There is increasing concern from libraries and organizations that represent libraries in Manitoba about attempts at censoring and banning books in the province, and about what the Manitoba Library Association (MLA) says has become a growing threat to “intellectual freedom.”

MLA, a provincial and not-for-profit organization that provides leadership and support to library and information services in Manitoba, released a statement on Friday reacting to the news that on May 8, a delegation spoke during a Brandon School Division (BSD) trustee meeting, and asked that some books that touch on issues of sexual identity and gender identity be removed from book shelves in schools in the division.

“This delegation has falsely equated 2SLGBTQIA+ materials selected for school libraries as ‘pedophilia’ and ‘grooming,’” MLA’s statement reads.

“In addition to condemning these attempts at censorship, MLA condemns the discriminatory characterization behind these calls for censorship. We consider this an affront to our professional values of intellectual freedom and equity, diversity, and inclusion alike.”

Talk of banning books has also been a growing issue in the city of Winkler recently, as during a council meeting on March 14, a delegation asked Winkler city council to stop funding the South Central Regional Library (SCRL) until certain books that touch on issues of sexuality and LGBTQ issues are removed from any areas of the library where they can be viewed or borrowed by children.

One Winkler woman even accused the library of distributing “child pornography” during the March 14 council meeting.

MLA says they are concerned about what is happening both in Winkler and in Brandon, and said the issue has become so problematic recently that they have now released an online “toolkit” that they said will help Manitoba’s public libraries that are facing “intellectual freedom and censorship challenges.”

The toolkit, according to MLA, includes sources of information, resources, and recommendations for public libraries to use when issues of censorship arise, and is available at MLA’s website at mla.mb.ca.

And the issue, according to SCRL director of library services Cathy Ching, has already led to some library staff in Winkler being “harassed.”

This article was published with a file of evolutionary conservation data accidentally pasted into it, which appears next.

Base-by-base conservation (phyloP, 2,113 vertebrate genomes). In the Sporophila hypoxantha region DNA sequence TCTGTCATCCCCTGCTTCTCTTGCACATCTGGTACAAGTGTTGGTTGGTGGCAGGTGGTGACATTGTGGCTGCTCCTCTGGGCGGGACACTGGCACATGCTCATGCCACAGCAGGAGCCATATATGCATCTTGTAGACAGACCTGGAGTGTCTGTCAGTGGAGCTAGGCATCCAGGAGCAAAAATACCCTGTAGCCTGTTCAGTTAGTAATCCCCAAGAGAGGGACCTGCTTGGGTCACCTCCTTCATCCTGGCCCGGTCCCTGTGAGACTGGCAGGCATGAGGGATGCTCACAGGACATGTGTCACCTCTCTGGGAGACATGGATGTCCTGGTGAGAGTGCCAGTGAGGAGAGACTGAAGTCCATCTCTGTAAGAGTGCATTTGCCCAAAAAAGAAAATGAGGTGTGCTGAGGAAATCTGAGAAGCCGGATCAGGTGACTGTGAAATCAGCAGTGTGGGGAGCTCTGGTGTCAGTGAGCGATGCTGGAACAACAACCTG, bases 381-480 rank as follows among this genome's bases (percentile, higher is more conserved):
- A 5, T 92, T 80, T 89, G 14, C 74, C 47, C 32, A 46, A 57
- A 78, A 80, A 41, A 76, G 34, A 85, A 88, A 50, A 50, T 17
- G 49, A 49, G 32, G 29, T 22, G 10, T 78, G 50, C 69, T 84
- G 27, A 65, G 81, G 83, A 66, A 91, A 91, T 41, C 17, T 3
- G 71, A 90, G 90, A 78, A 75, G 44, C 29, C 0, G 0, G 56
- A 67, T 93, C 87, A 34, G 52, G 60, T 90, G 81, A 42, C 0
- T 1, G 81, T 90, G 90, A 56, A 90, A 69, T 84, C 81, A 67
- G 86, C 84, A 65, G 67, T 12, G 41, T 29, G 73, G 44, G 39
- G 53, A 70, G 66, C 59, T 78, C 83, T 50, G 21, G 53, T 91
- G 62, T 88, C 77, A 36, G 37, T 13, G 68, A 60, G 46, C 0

“We have had people phone and tell long-time staff how disgusting they are, and that they are pornographers and promoting child-grooming.” Ching said during an April 13 interview with the Winnipeg Sun.

MLA said they believe those wanting to see SCRL defunded want to do so because SCRL “continues to abide by the core tenet of intellectual freedom to provide free and open access to information for everyone.”

MLA added the release of the toolkit is “timely” as they prepare to host a virtual Manitoba Libraries Conference on May 18 and 19 that will include a panel discussion and a keynote presentation and conversation on the topic of intellectual freedom.

The Brandon School Division has said the issue will be discussed at the next BSD meeting scheduled for May 24, and that they are encouraging people on all sides of the issue to register to speak at that meeting, or to submit written correspondence.

The May 8 delegation has also prompted a Brandon-based post-secondary institution to weigh in, but with just one word and a very simple message, as this week Brandon University put out a media release reacting to attempts at banning books that touch on LGBTQ issues and issues of gender and sexual and gender identity that simple said “Don’t”.

By Dave Baxter, Local Journalism Initiative Reporter

Original Published on May 13, 2023 at 18:21

This item reprinted with permission from    The Sun    Winnipeg, Manitoba
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